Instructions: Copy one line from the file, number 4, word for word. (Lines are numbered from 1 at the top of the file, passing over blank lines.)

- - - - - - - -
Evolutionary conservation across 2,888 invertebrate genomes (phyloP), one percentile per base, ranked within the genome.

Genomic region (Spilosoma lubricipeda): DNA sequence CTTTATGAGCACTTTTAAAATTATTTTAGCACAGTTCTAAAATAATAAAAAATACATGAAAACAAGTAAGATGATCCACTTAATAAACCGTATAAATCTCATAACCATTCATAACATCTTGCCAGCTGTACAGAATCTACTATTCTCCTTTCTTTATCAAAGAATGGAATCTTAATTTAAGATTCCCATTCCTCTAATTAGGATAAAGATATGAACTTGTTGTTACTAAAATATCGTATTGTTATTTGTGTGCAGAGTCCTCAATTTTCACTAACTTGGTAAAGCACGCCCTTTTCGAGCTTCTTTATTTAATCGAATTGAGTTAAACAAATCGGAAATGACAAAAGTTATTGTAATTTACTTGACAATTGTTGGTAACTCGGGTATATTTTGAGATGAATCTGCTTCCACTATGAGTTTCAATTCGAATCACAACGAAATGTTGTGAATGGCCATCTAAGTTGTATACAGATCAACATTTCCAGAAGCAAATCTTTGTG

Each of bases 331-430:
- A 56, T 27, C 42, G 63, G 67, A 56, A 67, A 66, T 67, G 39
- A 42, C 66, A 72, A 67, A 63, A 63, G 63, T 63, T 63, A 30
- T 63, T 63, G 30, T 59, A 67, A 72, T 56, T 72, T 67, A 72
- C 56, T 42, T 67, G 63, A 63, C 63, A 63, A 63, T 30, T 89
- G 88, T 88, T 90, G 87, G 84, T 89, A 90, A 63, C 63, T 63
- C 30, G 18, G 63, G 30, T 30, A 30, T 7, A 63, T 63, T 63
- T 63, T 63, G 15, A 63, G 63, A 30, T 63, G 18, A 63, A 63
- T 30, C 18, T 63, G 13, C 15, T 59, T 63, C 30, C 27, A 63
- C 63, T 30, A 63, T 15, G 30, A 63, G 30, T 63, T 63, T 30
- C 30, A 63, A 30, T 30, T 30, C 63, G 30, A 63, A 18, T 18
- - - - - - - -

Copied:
- A 56, T 27, C 42, G 63, G 67, A 56, A 67, A 66, T 67, G 39